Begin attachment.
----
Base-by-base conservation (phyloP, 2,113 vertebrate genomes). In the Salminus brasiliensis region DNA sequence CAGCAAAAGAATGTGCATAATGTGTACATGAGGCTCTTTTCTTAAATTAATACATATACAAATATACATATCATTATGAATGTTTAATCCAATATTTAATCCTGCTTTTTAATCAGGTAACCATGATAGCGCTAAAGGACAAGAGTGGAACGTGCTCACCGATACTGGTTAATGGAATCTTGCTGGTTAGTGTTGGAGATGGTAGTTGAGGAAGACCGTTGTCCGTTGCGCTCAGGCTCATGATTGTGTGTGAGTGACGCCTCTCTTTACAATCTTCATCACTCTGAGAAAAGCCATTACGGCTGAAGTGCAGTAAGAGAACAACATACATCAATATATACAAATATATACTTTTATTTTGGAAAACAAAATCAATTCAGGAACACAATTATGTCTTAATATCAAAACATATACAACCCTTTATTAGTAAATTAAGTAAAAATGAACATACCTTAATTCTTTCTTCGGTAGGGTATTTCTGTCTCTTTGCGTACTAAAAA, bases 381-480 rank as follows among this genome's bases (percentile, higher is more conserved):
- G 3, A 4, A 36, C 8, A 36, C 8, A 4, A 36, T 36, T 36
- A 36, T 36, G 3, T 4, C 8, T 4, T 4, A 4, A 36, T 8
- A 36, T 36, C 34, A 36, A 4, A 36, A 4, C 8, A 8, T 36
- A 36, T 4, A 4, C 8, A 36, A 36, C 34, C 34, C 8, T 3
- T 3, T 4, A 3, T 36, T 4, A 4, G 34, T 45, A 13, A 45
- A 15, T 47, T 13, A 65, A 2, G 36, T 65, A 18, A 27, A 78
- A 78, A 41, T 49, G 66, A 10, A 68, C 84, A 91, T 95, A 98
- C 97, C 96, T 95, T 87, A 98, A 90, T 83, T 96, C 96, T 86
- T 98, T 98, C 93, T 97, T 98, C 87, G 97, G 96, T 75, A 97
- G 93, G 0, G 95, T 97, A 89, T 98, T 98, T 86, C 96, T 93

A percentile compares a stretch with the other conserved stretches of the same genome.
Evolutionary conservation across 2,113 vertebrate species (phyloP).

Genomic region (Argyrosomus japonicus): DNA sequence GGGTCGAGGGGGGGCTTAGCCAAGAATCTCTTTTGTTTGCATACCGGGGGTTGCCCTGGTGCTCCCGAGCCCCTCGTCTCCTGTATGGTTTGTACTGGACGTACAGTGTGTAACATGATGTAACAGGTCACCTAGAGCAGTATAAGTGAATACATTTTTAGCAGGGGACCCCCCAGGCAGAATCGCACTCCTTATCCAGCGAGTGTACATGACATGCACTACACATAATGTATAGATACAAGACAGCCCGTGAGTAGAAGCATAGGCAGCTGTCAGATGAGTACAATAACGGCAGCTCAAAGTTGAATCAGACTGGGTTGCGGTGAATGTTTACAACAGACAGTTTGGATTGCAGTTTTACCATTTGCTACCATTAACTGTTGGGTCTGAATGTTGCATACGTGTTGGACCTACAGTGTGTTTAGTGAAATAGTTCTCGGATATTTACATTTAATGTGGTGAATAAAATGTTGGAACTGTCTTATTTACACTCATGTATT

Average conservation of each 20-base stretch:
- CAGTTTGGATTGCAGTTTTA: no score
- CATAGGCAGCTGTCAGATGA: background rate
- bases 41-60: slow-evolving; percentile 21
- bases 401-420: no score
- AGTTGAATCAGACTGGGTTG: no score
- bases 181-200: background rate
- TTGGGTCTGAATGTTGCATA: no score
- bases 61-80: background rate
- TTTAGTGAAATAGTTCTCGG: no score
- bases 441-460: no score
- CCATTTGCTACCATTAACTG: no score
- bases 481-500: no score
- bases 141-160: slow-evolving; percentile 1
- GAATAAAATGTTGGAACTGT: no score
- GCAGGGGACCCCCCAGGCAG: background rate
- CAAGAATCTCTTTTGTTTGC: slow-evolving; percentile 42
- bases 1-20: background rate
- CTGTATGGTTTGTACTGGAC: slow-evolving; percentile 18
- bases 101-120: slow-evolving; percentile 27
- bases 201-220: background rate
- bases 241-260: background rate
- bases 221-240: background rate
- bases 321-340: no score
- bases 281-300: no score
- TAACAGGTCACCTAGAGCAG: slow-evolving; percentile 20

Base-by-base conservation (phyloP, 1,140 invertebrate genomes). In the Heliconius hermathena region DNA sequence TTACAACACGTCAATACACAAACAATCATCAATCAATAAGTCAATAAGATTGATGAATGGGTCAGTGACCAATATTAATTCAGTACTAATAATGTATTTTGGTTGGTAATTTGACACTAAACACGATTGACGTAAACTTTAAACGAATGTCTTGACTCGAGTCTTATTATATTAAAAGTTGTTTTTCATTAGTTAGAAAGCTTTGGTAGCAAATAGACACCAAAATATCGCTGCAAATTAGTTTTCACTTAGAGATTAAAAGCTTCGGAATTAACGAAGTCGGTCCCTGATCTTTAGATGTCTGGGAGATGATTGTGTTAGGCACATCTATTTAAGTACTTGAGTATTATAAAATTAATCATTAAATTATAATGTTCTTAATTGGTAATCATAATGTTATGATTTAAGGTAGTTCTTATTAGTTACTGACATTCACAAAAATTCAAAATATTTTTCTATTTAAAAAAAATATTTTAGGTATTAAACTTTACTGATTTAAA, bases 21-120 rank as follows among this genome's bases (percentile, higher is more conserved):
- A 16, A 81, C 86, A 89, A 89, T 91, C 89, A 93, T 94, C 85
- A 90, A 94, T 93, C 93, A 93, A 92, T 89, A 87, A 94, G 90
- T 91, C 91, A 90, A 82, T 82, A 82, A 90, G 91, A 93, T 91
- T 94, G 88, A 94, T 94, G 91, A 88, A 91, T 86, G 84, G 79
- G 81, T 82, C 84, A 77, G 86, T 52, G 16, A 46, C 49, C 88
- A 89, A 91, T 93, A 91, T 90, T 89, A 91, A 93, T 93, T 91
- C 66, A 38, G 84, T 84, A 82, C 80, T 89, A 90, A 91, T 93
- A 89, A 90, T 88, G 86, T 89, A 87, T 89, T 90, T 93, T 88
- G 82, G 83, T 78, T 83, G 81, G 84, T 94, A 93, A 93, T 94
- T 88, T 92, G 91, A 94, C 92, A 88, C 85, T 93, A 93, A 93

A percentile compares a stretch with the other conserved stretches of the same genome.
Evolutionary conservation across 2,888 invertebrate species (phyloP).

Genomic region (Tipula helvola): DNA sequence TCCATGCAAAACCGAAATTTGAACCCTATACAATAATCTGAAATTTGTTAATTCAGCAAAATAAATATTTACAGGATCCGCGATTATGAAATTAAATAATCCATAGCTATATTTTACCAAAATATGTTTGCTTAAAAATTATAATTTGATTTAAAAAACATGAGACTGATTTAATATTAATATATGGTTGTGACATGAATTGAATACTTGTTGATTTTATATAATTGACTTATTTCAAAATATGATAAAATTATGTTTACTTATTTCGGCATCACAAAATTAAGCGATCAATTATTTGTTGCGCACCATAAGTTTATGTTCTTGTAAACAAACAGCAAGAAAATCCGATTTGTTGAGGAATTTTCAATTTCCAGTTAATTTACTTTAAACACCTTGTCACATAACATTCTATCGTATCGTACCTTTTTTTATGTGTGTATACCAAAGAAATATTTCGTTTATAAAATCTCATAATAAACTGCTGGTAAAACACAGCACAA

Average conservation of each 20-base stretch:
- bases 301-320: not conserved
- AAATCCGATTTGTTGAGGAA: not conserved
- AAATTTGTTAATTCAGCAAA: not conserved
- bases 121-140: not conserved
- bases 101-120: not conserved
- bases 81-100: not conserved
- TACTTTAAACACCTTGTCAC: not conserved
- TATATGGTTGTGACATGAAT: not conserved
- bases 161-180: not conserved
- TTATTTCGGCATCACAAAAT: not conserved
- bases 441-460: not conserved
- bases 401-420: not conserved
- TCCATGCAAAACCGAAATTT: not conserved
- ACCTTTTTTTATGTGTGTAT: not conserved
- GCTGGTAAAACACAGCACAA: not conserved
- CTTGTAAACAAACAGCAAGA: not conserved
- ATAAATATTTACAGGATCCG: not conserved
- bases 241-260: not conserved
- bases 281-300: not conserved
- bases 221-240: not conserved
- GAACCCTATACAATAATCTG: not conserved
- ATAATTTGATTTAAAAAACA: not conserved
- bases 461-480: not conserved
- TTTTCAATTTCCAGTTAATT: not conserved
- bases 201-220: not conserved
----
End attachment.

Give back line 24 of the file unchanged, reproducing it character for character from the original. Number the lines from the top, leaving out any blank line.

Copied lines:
- TTTAGTGAAATAGTTCTCGG: no score